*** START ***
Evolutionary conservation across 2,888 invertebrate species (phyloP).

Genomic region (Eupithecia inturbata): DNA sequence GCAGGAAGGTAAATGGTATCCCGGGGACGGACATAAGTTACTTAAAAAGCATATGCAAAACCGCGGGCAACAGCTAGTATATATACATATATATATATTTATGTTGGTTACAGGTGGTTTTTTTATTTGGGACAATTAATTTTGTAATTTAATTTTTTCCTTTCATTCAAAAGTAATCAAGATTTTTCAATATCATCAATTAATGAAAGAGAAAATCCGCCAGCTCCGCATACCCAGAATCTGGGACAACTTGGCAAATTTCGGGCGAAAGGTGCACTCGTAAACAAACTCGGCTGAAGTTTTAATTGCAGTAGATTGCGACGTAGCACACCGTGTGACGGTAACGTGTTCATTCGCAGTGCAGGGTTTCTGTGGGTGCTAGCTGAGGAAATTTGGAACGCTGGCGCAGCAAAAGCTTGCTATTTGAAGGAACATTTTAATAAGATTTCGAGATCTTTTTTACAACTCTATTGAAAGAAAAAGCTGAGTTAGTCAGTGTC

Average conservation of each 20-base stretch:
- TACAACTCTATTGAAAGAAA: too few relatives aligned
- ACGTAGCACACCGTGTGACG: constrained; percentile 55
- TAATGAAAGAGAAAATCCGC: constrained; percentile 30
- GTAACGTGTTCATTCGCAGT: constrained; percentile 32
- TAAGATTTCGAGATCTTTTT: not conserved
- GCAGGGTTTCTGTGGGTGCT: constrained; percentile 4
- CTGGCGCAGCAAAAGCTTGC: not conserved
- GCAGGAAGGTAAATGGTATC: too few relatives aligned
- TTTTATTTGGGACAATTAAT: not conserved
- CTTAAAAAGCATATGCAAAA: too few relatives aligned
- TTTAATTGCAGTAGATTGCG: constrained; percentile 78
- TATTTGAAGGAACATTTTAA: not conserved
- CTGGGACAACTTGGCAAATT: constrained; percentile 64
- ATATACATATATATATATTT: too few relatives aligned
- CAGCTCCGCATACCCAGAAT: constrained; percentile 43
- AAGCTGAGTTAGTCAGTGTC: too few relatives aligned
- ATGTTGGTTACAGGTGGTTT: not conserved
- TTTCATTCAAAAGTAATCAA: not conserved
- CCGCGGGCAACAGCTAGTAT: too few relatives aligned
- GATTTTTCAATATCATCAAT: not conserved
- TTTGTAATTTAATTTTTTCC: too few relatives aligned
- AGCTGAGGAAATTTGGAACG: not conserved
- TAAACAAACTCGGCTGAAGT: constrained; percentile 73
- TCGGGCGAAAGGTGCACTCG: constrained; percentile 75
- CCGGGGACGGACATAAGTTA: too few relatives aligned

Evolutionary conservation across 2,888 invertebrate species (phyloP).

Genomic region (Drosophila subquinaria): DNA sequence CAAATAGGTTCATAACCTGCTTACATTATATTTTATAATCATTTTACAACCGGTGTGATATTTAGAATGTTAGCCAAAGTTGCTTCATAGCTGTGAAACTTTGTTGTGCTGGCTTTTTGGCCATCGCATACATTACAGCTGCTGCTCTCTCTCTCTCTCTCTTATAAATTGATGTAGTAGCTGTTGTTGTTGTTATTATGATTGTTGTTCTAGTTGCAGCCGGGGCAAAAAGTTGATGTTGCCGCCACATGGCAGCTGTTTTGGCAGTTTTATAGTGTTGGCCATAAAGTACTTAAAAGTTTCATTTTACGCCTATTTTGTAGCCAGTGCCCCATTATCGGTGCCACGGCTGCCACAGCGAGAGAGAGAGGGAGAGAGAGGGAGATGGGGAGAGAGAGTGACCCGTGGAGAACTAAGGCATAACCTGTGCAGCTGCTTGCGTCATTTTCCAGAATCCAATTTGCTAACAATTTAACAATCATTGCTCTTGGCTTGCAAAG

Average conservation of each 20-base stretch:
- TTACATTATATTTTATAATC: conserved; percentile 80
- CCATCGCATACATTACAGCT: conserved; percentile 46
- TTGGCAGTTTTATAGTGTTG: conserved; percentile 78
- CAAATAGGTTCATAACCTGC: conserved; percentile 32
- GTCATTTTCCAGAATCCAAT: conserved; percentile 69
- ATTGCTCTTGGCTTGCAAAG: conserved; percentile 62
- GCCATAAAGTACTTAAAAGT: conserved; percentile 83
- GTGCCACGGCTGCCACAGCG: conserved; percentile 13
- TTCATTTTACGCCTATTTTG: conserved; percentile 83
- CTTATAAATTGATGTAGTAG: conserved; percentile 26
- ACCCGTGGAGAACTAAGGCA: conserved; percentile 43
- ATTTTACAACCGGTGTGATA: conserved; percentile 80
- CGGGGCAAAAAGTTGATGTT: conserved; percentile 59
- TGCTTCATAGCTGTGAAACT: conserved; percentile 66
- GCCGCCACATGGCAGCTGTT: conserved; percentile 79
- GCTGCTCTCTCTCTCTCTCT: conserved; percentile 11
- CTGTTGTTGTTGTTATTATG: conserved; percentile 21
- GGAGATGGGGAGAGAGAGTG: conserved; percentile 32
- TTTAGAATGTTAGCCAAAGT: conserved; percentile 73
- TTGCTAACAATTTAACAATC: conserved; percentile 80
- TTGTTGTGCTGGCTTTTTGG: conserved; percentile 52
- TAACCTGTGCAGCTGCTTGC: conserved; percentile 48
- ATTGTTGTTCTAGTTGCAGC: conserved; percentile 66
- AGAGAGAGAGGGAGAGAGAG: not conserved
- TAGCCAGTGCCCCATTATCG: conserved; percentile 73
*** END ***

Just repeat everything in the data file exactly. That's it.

Evolutionary conservation across 2,888 invertebrate species (phyloP).

Genomic region (Eupithecia inturbata): DNA sequence GCAGGAAGGTAAATGGTATCCCGGGGACGGACATAAGTTACTTAAAAAGCATATGCAAAACCGCGGGCAACAGCTAGTATATATACATATATATATATTTATGTTGGTTACAGGTGGTTTTTTTATTTGGGACAATTAATTTTGTAATTTAATTTTTTCCTTTCATTCAAAAGTAATCAAGATTTTTCAATATCATCAATTAATGAAAGAGAAAATCCGCCAGCTCCGCATACCCAGAATCTGGGACAACTTGGCAAATTTCGGGCGAAAGGTGCACTCGTAAACAAACTCGGCTGAAGTTTTAATTGCAGTAGATTGCGACGTAGCACACCGTGTGACGGTAACGTGTTCATTCGCAGTGCAGGGTTTCTGTGGGTGCTAGCTGAGGAAATTTGGAACGCTGGCGCAGCAAAAGCTTGCTATTTGAAGGAACATTTTAATAAGATTTCGAGATCTTTTTTACAACTCTATTGAAAGAAAAAGCTGAGTTAGTCAGTGTC

Average conservation of each 20-base stretch:
- TACAACTCTATTGAAAGAAA: too few relatives aligned
- ACGTAGCACACCGTGTGACG: constrained; percentile 55
- TAATGAAAGAGAAAATCCGC: constrained; percentile 30
- GTAACGTGTTCATTCGCAGT: constrained; percentile 32
- TAAGATTTCGAGATCTTTTT: not conserved
- GCAGGGTTTCTGTGGGTGCT: constrained; percentile 4
- CTGGCGCAGCAAAAGCTTGC: not conserved
- GCAGGAAGGTAAATGGTATC: too few relatives aligned
- TTTTATTTGGGACAATTAAT: not conserved
- CTTAAAAAGCATATGCAAAA: too few relatives aligned
- TTTAATTGCAGTAGATTGCG: constrained; percentile 78
- TATTTGAAGGAACATTTTAA: not conserved
- CTGGGACAACTTGGCAAATT: constrained; percentile 64
- ATATACATATATATATATTT: too few relatives aligned
- CAGCTCCGCATACCCAGAAT: constrained; percentile 43
- AAGCTGAGTTAGTCAGTGTC: too few relatives aligned
- ATGTTGGTTACAGGTGGTTT: not conserved
- TTTCATTCAAAAGTAATCAA: not conserved
- CCGCGGGCAACAGCTAGTAT: too few relatives aligned
- GATTTTTCAATATCATCAAT: not conserved
- TTTGTAATTTAATTTTTTCC: too few relatives aligned
- AGCTGAGGAAATTTGGAACG: not conserved
- TAAACAAACTCGGCTGAAGT: constrained; percentile 73
- TCGGGCGAAAGGTGCACTCG: constrained; percentile 75
- CCGGGGACGGACATAAGTTA: too few relatives aligned

Evolutionary conservation across 2,888 invertebrate species (phyloP).

Genomic region (Drosophila subquinaria): DNA sequence CAAATAGGTTCATAACCTGCTTACATTATATTTTATAATCATTTTACAACCGGTGTGATATTTAGAATGTTAGCCAAAGTTGCTTCATAGCTGTGAAACTTTGTTGTGCTGGCTTTTTGGCCATCGCATACATTACAGCTGCTGCTCTCTCTCTCTCTCTCTTATAAATTGATGTAGTAGCTGTTGTTGTTGTTATTATGATTGTTGTTCTAGTTGCAGCCGGGGCAAAAAGTTGATGTTGCCGCCACATGGCAGCTGTTTTGGCAGTTTTATAGTGTTGGCCATAAAGTACTTAAAAGTTTCATTTTACGCCTATTTTGTAGCCAGTGCCCCATTATCGGTGCCACGGCTGCCACAGCGAGAGAGAGAGGGAGAGAGAGGGAGATGGGGAGAGAGAGTGACCCGTGGAGAACTAAGGCATAACCTGTGCAGCTGCTTGCGTCATTTTCCAGAATCCAATTTGCTAACAATTTAACAATCATTGCTCTTGGCTTGCAAAG

Average conservation of each 20-base stretch:
- TTACATTATATTTTATAATC: conserved; percentile 80
- CCATCGCATACATTACAGCT: conserved; percentile 46
- TTGGCAGTTTTATAGTGTTG: conserved; percentile 78
- CAAATAGGTTCATAACCTGC: conserved; percentile 32
- GTCATTTTCCAGAATCCAAT: conserved; percentile 69
- ATTGCTCTTGGCTTGCAAAG: conserved; percentile 62
- GCCATAAAGTACTTAAAAGT: conserved; percentile 83
- GTGCCACGGCTGCCACAGCG: conserved; percentile 13
- TTCATTTTACGCCTATTTTG: conserved; percentile 83
- CTTATAAATTGATGTAGTAG: conserved; percentile 26
- ACCCGTGGAGAACTAAGGCA: conserved; percentile 43
- ATTTTACAACCGGTGTGATA: conserved; percentile 80
- CGGGGCAAAAAGTTGATGTT: conserved; percentile 59
- TGCTTCATAGCTGTGAAACT: conserved; percentile 66
- GCCGCCACATGGCAGCTGTT: conserved; percentile 79
- GCTGCTCTCTCTCTCTCTCT: conserved; percentile 11
- CTGTTGTTGTTGTTATTATG: conserved; percentile 21
- GGAGATGGGGAGAGAGAGTG: conserved; percentile 32
- TTTAGAATGTTAGCCAAAGT: conserved; percentile 73
- TTGCTAACAATTTAACAATC: conserved; percentile 80
- TTGTTGTGCTGGCTTTTTGG: conserved; percentile 52
- TAACCTGTGCAGCTGCTTGC: conserved; percentile 48
- ATTGTTGTTCTAGTTGCAGC: conserved; percentile 66
- AGAGAGAGAGGGAGAGAGAG: not conserved
- TAGCCAGTGCCCCATTATCG: conserved; percentile 73